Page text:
First, 4G networks are all IP based heterogeneous networks that allow users to use any system at any time and anywhere. Users carrying an integrated terminal can use a wide range of applications provided by multiple wireless networks.

Second, 4G systems provide not only telecommunications services, but also data and multimedia services. To support multimedia services, high-data-rate services with good system reliability will be provided. At the same time, a low per-bit transmission cost will be maintained.

Third, personalized service will be provided by this new-generation network. It is expected that when 4G services are launched, users in widely different locations, occupations, and economic classes will use the services. In order to meet the demands of these diverse users, service providers should design personal and customized services for them.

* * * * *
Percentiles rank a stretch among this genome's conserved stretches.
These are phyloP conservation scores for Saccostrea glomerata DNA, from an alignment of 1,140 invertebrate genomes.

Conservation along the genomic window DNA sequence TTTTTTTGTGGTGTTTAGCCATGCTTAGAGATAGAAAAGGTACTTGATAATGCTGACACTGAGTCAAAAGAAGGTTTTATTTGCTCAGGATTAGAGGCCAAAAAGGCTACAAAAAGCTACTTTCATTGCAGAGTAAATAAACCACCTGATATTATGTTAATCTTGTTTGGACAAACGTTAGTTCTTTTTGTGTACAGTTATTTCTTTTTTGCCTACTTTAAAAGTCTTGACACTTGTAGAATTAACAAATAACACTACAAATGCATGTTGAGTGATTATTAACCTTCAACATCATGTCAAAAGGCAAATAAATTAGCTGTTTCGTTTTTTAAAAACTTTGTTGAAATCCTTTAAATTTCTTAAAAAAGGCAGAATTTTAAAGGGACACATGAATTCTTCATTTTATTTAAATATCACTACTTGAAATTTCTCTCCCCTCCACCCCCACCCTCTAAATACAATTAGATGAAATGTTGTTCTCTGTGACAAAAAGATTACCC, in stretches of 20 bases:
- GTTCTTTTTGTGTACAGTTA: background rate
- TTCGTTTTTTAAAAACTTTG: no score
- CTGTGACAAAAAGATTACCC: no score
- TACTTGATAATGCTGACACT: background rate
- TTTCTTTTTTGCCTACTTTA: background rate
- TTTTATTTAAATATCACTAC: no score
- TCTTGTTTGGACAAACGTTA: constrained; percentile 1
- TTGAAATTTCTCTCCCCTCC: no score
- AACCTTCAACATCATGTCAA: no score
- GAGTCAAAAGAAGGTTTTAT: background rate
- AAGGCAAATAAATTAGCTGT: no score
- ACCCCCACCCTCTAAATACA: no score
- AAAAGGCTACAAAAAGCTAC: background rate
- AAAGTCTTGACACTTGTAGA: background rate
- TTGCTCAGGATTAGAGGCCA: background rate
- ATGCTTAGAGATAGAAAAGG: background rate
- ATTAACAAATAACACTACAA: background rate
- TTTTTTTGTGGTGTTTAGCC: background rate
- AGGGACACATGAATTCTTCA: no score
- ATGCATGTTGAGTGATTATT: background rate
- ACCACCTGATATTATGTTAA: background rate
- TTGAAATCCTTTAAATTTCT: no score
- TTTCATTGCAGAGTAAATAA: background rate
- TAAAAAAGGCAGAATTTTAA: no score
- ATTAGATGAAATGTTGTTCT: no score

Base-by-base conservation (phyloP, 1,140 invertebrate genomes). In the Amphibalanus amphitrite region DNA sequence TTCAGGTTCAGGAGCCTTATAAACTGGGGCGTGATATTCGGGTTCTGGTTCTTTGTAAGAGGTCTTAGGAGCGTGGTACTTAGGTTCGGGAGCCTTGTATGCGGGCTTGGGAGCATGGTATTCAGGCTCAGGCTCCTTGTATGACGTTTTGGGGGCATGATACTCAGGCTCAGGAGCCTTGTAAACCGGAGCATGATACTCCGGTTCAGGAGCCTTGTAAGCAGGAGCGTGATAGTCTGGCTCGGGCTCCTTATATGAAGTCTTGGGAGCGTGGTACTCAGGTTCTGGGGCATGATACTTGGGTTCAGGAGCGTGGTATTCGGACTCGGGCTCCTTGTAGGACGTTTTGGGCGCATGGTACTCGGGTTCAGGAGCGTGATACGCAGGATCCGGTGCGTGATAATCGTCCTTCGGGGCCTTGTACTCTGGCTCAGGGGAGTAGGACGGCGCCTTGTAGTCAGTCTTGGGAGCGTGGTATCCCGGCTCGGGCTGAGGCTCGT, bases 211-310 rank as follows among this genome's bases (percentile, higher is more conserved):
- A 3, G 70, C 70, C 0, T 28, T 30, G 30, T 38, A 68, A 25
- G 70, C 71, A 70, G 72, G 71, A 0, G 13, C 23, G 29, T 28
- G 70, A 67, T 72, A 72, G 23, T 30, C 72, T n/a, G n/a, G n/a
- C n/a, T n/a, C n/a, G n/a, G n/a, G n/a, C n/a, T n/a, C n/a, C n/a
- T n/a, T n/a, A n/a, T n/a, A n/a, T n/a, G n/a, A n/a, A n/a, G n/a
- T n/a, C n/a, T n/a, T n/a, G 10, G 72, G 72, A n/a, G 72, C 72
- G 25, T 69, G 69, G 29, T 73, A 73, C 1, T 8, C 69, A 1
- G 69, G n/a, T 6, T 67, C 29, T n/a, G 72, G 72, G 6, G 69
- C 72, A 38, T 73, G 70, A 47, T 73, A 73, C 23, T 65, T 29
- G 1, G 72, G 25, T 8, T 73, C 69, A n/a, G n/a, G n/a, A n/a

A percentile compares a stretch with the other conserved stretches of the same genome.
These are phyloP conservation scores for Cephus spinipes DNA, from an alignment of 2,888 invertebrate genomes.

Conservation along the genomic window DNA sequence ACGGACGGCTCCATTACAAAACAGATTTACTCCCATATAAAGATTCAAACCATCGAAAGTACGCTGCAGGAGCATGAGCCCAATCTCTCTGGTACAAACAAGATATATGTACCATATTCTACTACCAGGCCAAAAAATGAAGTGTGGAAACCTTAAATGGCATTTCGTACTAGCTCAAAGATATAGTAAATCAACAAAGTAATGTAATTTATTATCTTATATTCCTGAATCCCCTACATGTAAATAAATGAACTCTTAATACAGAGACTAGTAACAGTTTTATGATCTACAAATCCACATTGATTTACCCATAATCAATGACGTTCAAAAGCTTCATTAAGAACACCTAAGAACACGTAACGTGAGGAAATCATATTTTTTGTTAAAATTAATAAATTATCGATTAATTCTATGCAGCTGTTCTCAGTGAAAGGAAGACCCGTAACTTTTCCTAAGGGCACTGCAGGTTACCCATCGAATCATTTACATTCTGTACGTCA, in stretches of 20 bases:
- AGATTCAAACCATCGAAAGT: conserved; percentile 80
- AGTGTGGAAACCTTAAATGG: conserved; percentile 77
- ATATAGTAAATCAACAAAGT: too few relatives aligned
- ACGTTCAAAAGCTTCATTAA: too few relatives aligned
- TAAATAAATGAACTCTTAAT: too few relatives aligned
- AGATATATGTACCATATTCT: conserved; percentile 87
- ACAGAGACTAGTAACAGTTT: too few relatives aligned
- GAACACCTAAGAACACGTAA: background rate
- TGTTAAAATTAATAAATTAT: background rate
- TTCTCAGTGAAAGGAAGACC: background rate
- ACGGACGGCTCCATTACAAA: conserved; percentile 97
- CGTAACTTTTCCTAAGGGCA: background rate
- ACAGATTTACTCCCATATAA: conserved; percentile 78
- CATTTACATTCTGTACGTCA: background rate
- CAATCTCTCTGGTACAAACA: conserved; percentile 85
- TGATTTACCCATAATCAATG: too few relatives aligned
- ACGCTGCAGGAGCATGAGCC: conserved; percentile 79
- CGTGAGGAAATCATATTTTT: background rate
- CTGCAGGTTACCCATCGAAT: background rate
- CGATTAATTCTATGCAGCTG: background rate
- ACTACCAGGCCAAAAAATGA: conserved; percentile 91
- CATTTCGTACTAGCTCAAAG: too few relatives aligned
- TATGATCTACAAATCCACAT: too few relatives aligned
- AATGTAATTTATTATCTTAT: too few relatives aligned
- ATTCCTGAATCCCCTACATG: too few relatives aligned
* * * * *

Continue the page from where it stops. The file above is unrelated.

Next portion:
Finally, 4G systems also provide facilities for integrated services. Users can use multiple services from any service provider at the same time. Just imagine a 4G mobile user, Mary, who is looking for information on movies shown in nearby cinemas. Her mobile may simultaneously connect to different wireless systems. These wireless systems may include a Global Positioning System (GPS) (for tracking her current location), a wireless LAN (for receiving previews of the movies in nearby cinemas), and a code-division multiple access (CDMA) (for making a telephone call to one of the cinemas). In this example Mary is actually using multiple wireless services that differ in quality of service (QoS) levels, security policies, device settings, charging methods and applications. It will be a significant revolution if such highly integrated services are made possible in 4G mobile applications.